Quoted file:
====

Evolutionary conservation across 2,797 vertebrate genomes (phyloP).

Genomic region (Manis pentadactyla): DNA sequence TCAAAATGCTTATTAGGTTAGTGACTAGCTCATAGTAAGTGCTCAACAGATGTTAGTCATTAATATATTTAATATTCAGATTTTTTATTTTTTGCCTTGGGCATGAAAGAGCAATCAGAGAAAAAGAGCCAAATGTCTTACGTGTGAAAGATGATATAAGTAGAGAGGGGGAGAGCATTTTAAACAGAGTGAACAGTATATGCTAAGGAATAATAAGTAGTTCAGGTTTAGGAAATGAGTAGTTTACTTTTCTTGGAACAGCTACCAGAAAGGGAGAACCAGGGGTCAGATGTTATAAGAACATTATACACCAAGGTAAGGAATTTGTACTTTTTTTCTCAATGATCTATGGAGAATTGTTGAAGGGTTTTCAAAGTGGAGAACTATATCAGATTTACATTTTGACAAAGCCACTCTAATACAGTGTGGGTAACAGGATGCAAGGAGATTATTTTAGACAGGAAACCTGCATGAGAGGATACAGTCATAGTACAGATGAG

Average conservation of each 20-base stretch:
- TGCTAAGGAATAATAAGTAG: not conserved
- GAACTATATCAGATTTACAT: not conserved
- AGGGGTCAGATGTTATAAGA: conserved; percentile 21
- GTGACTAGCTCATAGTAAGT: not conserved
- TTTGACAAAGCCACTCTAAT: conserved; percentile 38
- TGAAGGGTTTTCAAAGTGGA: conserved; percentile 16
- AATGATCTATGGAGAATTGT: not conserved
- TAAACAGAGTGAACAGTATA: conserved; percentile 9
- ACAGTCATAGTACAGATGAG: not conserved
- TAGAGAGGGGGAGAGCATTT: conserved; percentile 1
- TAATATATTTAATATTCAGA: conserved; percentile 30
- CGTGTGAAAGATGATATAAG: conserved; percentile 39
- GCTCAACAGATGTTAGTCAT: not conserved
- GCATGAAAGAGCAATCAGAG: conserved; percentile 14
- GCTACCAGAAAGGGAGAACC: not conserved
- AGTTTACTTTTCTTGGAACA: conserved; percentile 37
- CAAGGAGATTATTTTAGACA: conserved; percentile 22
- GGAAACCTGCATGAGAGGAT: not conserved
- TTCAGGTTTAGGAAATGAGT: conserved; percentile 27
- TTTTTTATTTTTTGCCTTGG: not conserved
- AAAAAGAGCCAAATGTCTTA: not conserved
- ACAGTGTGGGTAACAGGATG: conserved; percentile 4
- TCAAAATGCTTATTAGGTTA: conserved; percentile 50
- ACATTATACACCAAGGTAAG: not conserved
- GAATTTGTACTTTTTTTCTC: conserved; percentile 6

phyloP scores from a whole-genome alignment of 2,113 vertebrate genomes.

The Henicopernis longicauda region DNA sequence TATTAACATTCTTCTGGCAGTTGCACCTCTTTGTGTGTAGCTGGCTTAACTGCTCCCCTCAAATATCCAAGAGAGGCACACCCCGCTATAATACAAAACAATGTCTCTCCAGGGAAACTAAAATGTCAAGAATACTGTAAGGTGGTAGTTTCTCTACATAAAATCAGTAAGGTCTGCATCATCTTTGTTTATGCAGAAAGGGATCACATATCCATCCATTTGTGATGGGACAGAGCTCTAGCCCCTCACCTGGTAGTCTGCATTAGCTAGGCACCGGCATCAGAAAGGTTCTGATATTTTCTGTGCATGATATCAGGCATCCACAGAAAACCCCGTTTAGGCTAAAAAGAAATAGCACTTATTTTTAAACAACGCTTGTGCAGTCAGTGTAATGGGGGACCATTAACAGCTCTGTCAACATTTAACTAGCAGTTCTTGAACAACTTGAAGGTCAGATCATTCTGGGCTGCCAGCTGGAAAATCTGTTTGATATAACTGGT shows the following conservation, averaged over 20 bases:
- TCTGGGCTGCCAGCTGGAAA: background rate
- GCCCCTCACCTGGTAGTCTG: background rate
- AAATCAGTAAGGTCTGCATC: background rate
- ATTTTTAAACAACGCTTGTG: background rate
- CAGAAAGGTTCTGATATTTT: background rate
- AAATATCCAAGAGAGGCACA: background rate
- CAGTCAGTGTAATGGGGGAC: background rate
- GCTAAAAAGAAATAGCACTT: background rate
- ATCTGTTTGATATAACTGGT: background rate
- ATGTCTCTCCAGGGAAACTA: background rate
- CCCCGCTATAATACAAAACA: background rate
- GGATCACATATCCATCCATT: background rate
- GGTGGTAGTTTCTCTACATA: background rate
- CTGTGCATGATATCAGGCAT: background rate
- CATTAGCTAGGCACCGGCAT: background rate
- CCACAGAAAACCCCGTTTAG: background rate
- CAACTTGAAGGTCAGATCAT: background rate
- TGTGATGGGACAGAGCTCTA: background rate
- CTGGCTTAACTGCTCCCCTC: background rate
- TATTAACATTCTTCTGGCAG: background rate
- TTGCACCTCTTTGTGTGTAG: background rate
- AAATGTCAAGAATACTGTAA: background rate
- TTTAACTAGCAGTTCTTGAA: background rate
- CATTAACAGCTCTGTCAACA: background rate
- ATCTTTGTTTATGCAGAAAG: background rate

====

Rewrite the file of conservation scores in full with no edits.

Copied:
Evolutionary conservation across 2,797 vertebrate genomes (phyloP).

Genomic region (Manis pentadactyla): DNA sequence TCAAAATGCTTATTAGGTTAGTGACTAGCTCATAGTAAGTGCTCAACAGATGTTAGTCATTAATATATTTAATATTCAGATTTTTTATTTTTTGCCTTGGGCATGAAAGAGCAATCAGAGAAAAAGAGCCAAATGTCTTACGTGTGAAAGATGATATAAGTAGAGAGGGGGAGAGCATTTTAAACAGAGTGAACAGTATATGCTAAGGAATAATAAGTAGTTCAGGTTTAGGAAATGAGTAGTTTACTTTTCTTGGAACAGCTACCAGAAAGGGAGAACCAGGGGTCAGATGTTATAAGAACATTATACACCAAGGTAAGGAATTTGTACTTTTTTTCTCAATGATCTATGGAGAATTGTTGAAGGGTTTTCAAAGTGGAGAACTATATCAGATTTACATTTTGACAAAGCCACTCTAATACAGTGTGGGTAACAGGATGCAAGGAGATTATTTTAGACAGGAAACCTGCATGAGAGGATACAGTCATAGTACAGATGAG

Average conservation of each 20-base stretch:
- TGCTAAGGAATAATAAGTAG: not conserved
- GAACTATATCAGATTTACAT: not conserved
- AGGGGTCAGATGTTATAAGA: conserved; percentile 21
- GTGACTAGCTCATAGTAAGT: not conserved
- TTTGACAAAGCCACTCTAAT: conserved; percentile 38
- TGAAGGGTTTTCAAAGTGGA: conserved; percentile 16
- AATGATCTATGGAGAATTGT: not conserved
- TAAACAGAGTGAACAGTATA: conserved; percentile 9
- ACAGTCATAGTACAGATGAG: not conserved
- TAGAGAGGGGGAGAGCATTT: conserved; percentile 1
- TAATATATTTAATATTCAGA: conserved; percentile 30
- CGTGTGAAAGATGATATAAG: conserved; percentile 39
- GCTCAACAGATGTTAGTCAT: not conserved
- GCATGAAAGAGCAATCAGAG: conserved; percentile 14
- GCTACCAGAAAGGGAGAACC: not conserved
- AGTTTACTTTTCTTGGAACA: conserved; percentile 37
- CAAGGAGATTATTTTAGACA: conserved; percentile 22
- GGAAACCTGCATGAGAGGAT: not conserved
- TTCAGGTTTAGGAAATGAGT: conserved; percentile 27
- TTTTTTATTTTTTGCCTTGG: not conserved
- AAAAAGAGCCAAATGTCTTA: not conserved
- ACAGTGTGGGTAACAGGATG: conserved; percentile 4
- TCAAAATGCTTATTAGGTTA: conserved; percentile 50
- ACATTATACACCAAGGTAAG: not conserved
- GAATTTGTACTTTTTTTCTC: conserved; percentile 6

phyloP scores from a whole-genome alignment of 2,113 vertebrate genomes.

The Henicopernis longicauda region DNA sequence TATTAACATTCTTCTGGCAGTTGCACCTCTTTGTGTGTAGCTGGCTTAACTGCTCCCCTCAAATATCCAAGAGAGGCACACCCCGCTATAATACAAAACAATGTCTCTCCAGGGAAACTAAAATGTCAAGAATACTGTAAGGTGGTAGTTTCTCTACATAAAATCAGTAAGGTCTGCATCATCTTTGTTTATGCAGAAAGGGATCACATATCCATCCATTTGTGATGGGACAGAGCTCTAGCCCCTCACCTGGTAGTCTGCATTAGCTAGGCACCGGCATCAGAAAGGTTCTGATATTTTCTGTGCATGATATCAGGCATCCACAGAAAACCCCGTTTAGGCTAAAAAGAAATAGCACTTATTTTTAAACAACGCTTGTGCAGTCAGTGTAATGGGGGACCATTAACAGCTCTGTCAACATTTAACTAGCAGTTCTTGAACAACTTGAAGGTCAGATCATTCTGGGCTGCCAGCTGGAAAATCTGTTTGATATAACTGGT shows the following conservation, averaged over 20 bases:
- TCTGGGCTGCCAGCTGGAAA: background rate
- GCCCCTCACCTGGTAGTCTG: background rate
- AAATCAGTAAGGTCTGCATC: background rate
- ATTTTTAAACAACGCTTGTG: background rate
- CAGAAAGGTTCTGATATTTT: background rate
- AAATATCCAAGAGAGGCACA: background rate
- CAGTCAGTGTAATGGGGGAC: background rate
- GCTAAAAAGAAATAGCACTT: background rate
- ATCTGTTTGATATAACTGGT: background rate
- ATGTCTCTCCAGGGAAACTA: background rate
- CCCCGCTATAATACAAAACA: background rate
- GGATCACATATCCATCCATT: background rate
- GGTGGTAGTTTCTCTACATA: background rate
- CTGTGCATGATATCAGGCAT: background rate
- CATTAGCTAGGCACCGGCAT: background rate
- CCACAGAAAACCCCGTTTAG: background rate
- CAACTTGAAGGTCAGATCAT: background rate
- TGTGATGGGACAGAGCTCTA: background rate
- CTGGCTTAACTGCTCCCCTC: background rate
- TATTAACATTCTTCTGGCAG: background rate
- TTGCACCTCTTTGTGTGTAG: background rate
- AAATGTCAAGAATACTGTAA: background rate
- TTTAACTAGCAGTTCTTGAA: background rate
- CATTAACAGCTCTGTCAACA: background rate
- ATCTTTGTTTATGCAGAAAG: background rate